Some areas on the earth’s surface have similar characteristics but differ from other areas around them. These characteristics may be human or physical. In a human region, people may have the same government, which is different from those in the areas around them. People within a region may speak the same language, but that language may be different from that spoken by the people around them. Religion may be another characteristic of a region. On the other hand, the region may be a physical region and have the same physical characteristics, such as a rainforest or dessert.
Step 1: Explain to students that as they begin their study of Jamestown, they will look geographically at the site of Jamestown where all three cultures came together – the Powhatan Indians, the English and the Africans. TheCultures at Jamestown background essay provides information on these three cultures.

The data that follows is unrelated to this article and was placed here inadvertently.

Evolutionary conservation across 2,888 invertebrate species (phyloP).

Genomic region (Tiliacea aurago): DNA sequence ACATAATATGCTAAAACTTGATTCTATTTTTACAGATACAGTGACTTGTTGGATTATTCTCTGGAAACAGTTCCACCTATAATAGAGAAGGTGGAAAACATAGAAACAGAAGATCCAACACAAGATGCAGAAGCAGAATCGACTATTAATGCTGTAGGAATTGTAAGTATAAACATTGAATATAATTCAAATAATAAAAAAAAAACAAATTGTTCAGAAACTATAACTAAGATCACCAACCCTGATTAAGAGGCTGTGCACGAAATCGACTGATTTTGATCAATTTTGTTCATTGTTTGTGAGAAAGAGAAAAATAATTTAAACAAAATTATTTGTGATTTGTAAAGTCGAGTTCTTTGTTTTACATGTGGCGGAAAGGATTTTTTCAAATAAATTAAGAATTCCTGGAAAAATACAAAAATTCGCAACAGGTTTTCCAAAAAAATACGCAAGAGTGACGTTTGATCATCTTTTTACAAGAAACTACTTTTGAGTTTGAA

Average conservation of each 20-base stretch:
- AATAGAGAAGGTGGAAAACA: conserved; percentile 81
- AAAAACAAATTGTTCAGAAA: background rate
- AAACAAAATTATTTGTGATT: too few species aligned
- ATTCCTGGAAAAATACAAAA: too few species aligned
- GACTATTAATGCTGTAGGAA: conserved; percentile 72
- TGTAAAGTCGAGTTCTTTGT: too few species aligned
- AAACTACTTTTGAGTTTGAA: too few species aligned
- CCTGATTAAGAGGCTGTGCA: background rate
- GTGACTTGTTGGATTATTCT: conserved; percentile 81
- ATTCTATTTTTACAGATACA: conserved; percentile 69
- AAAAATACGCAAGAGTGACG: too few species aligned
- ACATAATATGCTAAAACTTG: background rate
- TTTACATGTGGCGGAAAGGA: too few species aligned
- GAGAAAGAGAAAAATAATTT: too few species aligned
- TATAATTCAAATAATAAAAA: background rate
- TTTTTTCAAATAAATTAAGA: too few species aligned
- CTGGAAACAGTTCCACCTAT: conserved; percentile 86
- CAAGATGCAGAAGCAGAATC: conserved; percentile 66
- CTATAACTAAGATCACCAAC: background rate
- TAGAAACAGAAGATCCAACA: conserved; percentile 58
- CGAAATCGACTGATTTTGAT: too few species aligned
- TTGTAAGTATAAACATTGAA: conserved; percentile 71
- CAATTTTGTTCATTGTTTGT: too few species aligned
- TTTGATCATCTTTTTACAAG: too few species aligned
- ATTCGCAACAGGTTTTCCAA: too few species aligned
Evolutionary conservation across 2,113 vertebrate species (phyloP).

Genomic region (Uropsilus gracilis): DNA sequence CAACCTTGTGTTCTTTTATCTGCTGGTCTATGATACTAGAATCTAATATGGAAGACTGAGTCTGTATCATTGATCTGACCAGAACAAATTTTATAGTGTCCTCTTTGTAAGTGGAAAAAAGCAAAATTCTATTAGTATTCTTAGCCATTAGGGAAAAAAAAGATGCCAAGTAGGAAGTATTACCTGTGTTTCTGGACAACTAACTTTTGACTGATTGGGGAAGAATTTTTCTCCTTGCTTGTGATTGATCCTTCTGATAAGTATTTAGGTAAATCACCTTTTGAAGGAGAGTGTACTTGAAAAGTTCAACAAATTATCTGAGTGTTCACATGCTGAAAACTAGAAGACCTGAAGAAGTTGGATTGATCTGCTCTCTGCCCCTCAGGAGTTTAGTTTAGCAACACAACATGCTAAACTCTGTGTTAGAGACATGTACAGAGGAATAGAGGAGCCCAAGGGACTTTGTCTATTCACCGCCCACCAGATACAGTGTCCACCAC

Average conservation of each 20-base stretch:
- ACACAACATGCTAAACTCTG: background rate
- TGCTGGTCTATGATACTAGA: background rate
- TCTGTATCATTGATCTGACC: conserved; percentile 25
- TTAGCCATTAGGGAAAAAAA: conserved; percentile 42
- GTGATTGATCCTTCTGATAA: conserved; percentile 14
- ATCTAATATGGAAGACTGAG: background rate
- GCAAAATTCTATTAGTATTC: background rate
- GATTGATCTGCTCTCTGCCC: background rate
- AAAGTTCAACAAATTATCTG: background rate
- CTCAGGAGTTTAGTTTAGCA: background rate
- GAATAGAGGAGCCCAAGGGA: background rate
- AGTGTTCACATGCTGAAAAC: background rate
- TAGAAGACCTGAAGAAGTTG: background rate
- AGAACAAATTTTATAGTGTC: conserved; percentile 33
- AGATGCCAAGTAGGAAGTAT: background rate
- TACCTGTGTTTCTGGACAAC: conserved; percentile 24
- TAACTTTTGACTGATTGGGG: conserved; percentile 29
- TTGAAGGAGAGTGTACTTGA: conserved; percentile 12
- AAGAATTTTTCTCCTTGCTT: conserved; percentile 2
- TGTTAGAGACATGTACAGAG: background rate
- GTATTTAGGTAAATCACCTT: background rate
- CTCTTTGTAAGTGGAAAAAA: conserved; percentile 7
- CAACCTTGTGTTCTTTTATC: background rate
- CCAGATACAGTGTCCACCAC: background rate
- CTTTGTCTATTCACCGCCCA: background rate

Step 2: Review the Five Themes of Geography with the class, giving specific examples of each.
Step 3: Explain to the students that they will be responsible for making a class or school bulletin board about Jamestown in the 17th century, using the Five Themes of Geography. Remind them that others will learn from their work.
Step 4: Divide the class into five groups with approximately five students in each group. Each group should have a leader who is responsible for organizing the material produced.
Step 5: Assign each group one of the Five Themes of Geography as a focus for the group’s work. Guiding questions and information about each theme should be given to each group. Examples of guiding questions:
- Where are key sites related to the study of Jamestown located? James River, York River, Chesapeake Bay, Atlantic Ocean, England, Angola, Jamestown.
- What are some different ways you could describe these locations using absolute and relative location?
- What are some ways you could show these locations?
- What are some ways you could describe the physical characteristics of the environment around Jamestown? Many rivers, peninsulas, coastline, many types of trees, animals, mild climate.